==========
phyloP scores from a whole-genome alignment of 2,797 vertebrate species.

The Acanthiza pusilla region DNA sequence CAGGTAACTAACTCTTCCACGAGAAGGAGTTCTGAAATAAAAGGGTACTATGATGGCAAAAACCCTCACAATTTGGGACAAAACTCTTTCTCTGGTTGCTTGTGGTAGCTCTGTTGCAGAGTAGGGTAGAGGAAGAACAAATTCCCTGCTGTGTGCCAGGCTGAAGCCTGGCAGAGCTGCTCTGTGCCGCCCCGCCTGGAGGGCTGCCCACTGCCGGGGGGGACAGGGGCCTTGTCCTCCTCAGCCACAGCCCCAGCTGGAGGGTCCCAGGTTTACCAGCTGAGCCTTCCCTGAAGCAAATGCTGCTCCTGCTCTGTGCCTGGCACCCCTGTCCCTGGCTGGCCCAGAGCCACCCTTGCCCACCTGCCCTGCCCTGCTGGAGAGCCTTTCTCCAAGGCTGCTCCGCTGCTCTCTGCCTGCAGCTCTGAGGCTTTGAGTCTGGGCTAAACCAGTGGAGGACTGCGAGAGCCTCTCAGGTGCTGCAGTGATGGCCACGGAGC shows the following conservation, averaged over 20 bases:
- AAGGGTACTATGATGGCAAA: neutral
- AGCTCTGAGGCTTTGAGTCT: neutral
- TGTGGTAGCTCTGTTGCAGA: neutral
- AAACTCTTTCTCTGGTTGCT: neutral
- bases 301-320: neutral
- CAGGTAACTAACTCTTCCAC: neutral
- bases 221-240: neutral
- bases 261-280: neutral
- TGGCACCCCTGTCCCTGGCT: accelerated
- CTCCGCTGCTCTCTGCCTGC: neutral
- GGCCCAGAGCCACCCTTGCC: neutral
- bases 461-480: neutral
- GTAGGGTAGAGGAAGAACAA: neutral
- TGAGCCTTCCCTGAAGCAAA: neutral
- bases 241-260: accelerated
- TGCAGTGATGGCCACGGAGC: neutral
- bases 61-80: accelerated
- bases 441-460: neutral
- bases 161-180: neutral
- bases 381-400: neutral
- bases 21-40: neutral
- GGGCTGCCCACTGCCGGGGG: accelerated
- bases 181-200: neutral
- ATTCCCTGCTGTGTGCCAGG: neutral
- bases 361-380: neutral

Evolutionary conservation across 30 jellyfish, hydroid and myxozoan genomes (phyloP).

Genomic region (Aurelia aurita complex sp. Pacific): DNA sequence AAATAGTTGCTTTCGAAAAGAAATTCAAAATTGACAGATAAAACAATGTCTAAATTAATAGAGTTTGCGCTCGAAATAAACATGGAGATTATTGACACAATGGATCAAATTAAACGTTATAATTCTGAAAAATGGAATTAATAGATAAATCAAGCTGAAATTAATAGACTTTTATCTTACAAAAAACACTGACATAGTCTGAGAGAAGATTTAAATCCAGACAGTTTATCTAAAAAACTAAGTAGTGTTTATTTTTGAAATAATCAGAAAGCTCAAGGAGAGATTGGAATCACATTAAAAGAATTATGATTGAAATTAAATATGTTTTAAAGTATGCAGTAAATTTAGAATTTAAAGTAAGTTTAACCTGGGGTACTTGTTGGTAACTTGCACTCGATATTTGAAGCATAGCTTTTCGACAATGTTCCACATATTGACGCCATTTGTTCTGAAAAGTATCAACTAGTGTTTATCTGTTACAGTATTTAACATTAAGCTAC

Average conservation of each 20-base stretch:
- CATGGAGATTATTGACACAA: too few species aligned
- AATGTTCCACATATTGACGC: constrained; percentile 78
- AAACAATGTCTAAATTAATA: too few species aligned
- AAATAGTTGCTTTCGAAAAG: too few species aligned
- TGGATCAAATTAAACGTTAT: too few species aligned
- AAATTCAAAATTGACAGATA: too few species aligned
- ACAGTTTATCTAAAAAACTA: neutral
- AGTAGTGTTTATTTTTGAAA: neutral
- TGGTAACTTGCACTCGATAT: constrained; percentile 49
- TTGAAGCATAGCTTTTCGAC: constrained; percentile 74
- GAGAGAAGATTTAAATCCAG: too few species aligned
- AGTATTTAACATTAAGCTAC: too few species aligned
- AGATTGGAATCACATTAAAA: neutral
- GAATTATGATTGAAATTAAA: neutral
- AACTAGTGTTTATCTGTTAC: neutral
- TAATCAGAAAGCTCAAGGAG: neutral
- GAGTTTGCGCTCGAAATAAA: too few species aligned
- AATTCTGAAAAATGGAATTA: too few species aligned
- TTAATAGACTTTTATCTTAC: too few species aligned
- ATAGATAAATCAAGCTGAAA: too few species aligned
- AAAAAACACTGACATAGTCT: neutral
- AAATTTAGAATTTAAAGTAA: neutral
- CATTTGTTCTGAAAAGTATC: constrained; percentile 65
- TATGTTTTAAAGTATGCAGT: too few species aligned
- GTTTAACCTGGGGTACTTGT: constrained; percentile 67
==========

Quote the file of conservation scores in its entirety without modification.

phyloP scores from a whole-genome alignment of 2,797 vertebrate species.

The Acanthiza pusilla region DNA sequence CAGGTAACTAACTCTTCCACGAGAAGGAGTTCTGAAATAAAAGGGTACTATGATGGCAAAAACCCTCACAATTTGGGACAAAACTCTTTCTCTGGTTGCTTGTGGTAGCTCTGTTGCAGAGTAGGGTAGAGGAAGAACAAATTCCCTGCTGTGTGCCAGGCTGAAGCCTGGCAGAGCTGCTCTGTGCCGCCCCGCCTGGAGGGCTGCCCACTGCCGGGGGGGACAGGGGCCTTGTCCTCCTCAGCCACAGCCCCAGCTGGAGGGTCCCAGGTTTACCAGCTGAGCCTTCCCTGAAGCAAATGCTGCTCCTGCTCTGTGCCTGGCACCCCTGTCCCTGGCTGGCCCAGAGCCACCCTTGCCCACCTGCCCTGCCCTGCTGGAGAGCCTTTCTCCAAGGCTGCTCCGCTGCTCTCTGCCTGCAGCTCTGAGGCTTTGAGTCTGGGCTAAACCAGTGGAGGACTGCGAGAGCCTCTCAGGTGCTGCAGTGATGGCCACGGAGC shows the following conservation, averaged over 20 bases:
- AAGGGTACTATGATGGCAAA: neutral
- AGCTCTGAGGCTTTGAGTCT: neutral
- TGTGGTAGCTCTGTTGCAGA: neutral
- AAACTCTTTCTCTGGTTGCT: neutral
- bases 301-320: neutral
- CAGGTAACTAACTCTTCCAC: neutral
- bases 221-240: neutral
- bases 261-280: neutral
- TGGCACCCCTGTCCCTGGCT: accelerated
- CTCCGCTGCTCTCTGCCTGC: neutral
- GGCCCAGAGCCACCCTTGCC: neutral
- bases 461-480: neutral
- GTAGGGTAGAGGAAGAACAA: neutral
- TGAGCCTTCCCTGAAGCAAA: neutral
- bases 241-260: accelerated
- TGCAGTGATGGCCACGGAGC: neutral
- bases 61-80: accelerated
- bases 441-460: neutral
- bases 161-180: neutral
- bases 381-400: neutral
- bases 21-40: neutral
- GGGCTGCCCACTGCCGGGGG: accelerated
- bases 181-200: neutral
- ATTCCCTGCTGTGTGCCAGG: neutral
- bases 361-380: neutral

Evolutionary conservation across 30 jellyfish, hydroid and myxozoan genomes (phyloP).

Genomic region (Aurelia aurita complex sp. Pacific): DNA sequence AAATAGTTGCTTTCGAAAAGAAATTCAAAATTGACAGATAAAACAATGTCTAAATTAATAGAGTTTGCGCTCGAAATAAACATGGAGATTATTGACACAATGGATCAAATTAAACGTTATAATTCTGAAAAATGGAATTAATAGATAAATCAAGCTGAAATTAATAGACTTTTATCTTACAAAAAACACTGACATAGTCTGAGAGAAGATTTAAATCCAGACAGTTTATCTAAAAAACTAAGTAGTGTTTATTTTTGAAATAATCAGAAAGCTCAAGGAGAGATTGGAATCACATTAAAAGAATTATGATTGAAATTAAATATGTTTTAAAGTATGCAGTAAATTTAGAATTTAAAGTAAGTTTAACCTGGGGTACTTGTTGGTAACTTGCACTCGATATTTGAAGCATAGCTTTTCGACAATGTTCCACATATTGACGCCATTTGTTCTGAAAAGTATCAACTAGTGTTTATCTGTTACAGTATTTAACATTAAGCTAC

Average conservation of each 20-base stretch:
- CATGGAGATTATTGACACAA: too few species aligned
- AATGTTCCACATATTGACGC: constrained; percentile 78
- AAACAATGTCTAAATTAATA: too few species aligned
- AAATAGTTGCTTTCGAAAAG: too few species aligned
- TGGATCAAATTAAACGTTAT: too few species aligned
- AAATTCAAAATTGACAGATA: too few species aligned
- ACAGTTTATCTAAAAAACTA: neutral
- AGTAGTGTTTATTTTTGAAA: neutral
- TGGTAACTTGCACTCGATAT: constrained; percentile 49
- TTGAAGCATAGCTTTTCGAC: constrained; percentile 74
- GAGAGAAGATTTAAATCCAG: too few species aligned
- AGTATTTAACATTAAGCTAC: too few species aligned
- AGATTGGAATCACATTAAAA: neutral
- GAATTATGATTGAAATTAAA: neutral
- AACTAGTGTTTATCTGTTAC: neutral
- TAATCAGAAAGCTCAAGGAG: neutral
- GAGTTTGCGCTCGAAATAAA: too few species aligned
- AATTCTGAAAAATGGAATTA: too few species aligned
- TTAATAGACTTTTATCTTAC: too few species aligned
- ATAGATAAATCAAGCTGAAA: too few species aligned
- AAAAAACACTGACATAGTCT: neutral
- AAATTTAGAATTTAAAGTAA: neutral
- CATTTGTTCTGAAAAGTATC: constrained; percentile 65
- TATGTTTTAAAGTATGCAGT: too few species aligned
- GTTTAACCTGGGGTACTTGT: constrained; percentile 67